As Brexit talks continue, European Union negotiators have suggested a tentative plan to avoid a hard customs border between Northern Ireland and the rest of the island.
With just five months until Britain is scheduled to leave the EU, talks have stalled over the issue of keeping the trade border between the two nations open.
The hope is that Northern Ireland will remain a part of the customs union with the EU with its full “customs code” and following single market regulation for goods and agri-food products, according to the Financial Times.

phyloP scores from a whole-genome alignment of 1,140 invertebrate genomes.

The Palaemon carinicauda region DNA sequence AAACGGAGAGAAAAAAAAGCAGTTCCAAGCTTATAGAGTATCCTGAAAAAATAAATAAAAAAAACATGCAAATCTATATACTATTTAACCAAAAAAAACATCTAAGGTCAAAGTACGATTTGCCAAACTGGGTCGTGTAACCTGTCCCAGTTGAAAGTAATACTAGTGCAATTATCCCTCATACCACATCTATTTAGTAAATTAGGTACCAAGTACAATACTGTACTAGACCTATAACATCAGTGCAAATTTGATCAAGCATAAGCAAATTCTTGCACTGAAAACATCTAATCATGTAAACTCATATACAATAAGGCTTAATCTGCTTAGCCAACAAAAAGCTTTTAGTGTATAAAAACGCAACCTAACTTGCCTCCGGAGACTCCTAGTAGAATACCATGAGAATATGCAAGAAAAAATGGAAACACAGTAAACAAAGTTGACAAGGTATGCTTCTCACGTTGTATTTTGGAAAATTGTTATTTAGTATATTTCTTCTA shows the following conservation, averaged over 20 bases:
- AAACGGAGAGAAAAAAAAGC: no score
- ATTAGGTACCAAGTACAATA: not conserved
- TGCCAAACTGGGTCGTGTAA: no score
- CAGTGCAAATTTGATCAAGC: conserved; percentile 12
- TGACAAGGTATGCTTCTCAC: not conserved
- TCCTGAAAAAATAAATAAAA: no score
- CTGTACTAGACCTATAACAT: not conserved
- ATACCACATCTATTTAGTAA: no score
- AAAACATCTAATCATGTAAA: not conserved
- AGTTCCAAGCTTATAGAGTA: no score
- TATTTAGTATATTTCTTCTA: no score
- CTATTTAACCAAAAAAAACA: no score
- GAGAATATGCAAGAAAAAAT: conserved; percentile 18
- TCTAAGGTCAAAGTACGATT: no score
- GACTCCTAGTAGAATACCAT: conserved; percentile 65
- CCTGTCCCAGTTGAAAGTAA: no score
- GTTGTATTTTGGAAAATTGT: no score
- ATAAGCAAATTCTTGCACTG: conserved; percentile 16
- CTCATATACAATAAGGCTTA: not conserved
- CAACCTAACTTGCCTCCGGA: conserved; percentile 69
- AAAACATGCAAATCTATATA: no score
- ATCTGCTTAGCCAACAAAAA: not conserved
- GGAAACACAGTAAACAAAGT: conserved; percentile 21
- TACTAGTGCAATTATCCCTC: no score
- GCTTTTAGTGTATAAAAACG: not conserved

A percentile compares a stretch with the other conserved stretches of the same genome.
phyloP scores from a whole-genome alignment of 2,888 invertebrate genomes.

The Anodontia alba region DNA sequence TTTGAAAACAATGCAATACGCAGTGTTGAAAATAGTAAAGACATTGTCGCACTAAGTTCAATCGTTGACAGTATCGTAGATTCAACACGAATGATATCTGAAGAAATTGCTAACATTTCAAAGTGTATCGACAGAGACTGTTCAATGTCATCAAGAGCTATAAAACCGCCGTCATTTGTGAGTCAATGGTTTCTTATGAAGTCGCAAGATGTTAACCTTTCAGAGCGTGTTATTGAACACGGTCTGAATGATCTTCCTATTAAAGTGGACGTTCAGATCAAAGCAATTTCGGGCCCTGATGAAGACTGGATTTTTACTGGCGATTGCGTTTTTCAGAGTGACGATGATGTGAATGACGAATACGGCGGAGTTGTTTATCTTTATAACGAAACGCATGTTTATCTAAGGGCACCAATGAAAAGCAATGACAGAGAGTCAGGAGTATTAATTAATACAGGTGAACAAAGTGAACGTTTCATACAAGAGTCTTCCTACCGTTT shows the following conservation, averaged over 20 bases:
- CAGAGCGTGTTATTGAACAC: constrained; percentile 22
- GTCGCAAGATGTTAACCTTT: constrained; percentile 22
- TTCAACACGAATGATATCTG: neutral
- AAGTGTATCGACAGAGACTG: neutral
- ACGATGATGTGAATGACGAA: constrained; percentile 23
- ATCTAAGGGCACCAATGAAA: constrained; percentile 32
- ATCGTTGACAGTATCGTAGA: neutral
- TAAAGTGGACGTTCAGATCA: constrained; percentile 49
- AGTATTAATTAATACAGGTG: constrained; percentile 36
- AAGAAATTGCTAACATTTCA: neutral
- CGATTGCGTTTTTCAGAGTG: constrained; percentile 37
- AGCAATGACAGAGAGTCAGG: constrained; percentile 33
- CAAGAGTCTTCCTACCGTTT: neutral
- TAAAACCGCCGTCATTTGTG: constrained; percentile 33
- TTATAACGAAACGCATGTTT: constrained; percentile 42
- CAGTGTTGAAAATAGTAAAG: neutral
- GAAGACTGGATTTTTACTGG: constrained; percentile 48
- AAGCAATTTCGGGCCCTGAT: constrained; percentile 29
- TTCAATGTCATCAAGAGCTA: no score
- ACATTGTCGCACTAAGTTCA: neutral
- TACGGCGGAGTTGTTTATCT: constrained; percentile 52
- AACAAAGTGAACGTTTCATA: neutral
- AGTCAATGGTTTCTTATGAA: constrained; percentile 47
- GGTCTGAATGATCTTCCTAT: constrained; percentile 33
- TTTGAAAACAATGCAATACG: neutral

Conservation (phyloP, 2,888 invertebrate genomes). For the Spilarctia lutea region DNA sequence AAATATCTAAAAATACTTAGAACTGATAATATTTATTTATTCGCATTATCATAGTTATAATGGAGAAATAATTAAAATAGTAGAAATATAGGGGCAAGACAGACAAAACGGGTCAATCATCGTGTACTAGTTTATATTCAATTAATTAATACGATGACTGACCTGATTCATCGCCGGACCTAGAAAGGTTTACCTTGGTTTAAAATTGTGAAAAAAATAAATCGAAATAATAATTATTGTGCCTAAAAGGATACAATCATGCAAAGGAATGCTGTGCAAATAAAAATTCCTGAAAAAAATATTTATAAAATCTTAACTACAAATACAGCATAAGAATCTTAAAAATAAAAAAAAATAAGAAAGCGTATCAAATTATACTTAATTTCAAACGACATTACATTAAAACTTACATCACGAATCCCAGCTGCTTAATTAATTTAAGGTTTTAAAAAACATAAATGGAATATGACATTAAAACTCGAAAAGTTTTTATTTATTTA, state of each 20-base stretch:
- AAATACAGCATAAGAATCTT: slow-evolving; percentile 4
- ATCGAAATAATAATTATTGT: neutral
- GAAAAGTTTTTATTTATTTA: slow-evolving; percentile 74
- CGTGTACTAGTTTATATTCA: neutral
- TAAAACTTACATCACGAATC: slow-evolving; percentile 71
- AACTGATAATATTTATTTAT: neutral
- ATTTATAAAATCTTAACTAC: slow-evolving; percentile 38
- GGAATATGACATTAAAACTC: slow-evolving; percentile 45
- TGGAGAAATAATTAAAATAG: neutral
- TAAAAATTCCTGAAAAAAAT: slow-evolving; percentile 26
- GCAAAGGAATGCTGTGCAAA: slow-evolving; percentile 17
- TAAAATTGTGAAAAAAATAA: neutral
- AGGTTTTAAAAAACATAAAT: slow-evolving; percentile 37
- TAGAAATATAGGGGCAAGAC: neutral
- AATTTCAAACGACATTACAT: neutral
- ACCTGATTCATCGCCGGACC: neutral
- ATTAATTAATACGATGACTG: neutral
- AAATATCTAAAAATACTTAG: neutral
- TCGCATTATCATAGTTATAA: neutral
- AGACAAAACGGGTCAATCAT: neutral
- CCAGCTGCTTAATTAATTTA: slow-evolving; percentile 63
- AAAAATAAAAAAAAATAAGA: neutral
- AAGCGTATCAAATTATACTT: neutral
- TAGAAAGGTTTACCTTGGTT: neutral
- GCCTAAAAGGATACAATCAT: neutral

In contrast, the United Kingdom would be a more “bare-bones” customs arrangement with the EU, which would apply a common external tariff on imports from outside the EU and rules of origin, according to FT.
The New York Times is reporting that such a compromise will likely face opposition from Brexit supporters in Prime Minister Theresa May’s government and party who “do not want Britain to be tied into an open-ended customs union with the block” until a UK-EU trade deal has been agreed upon.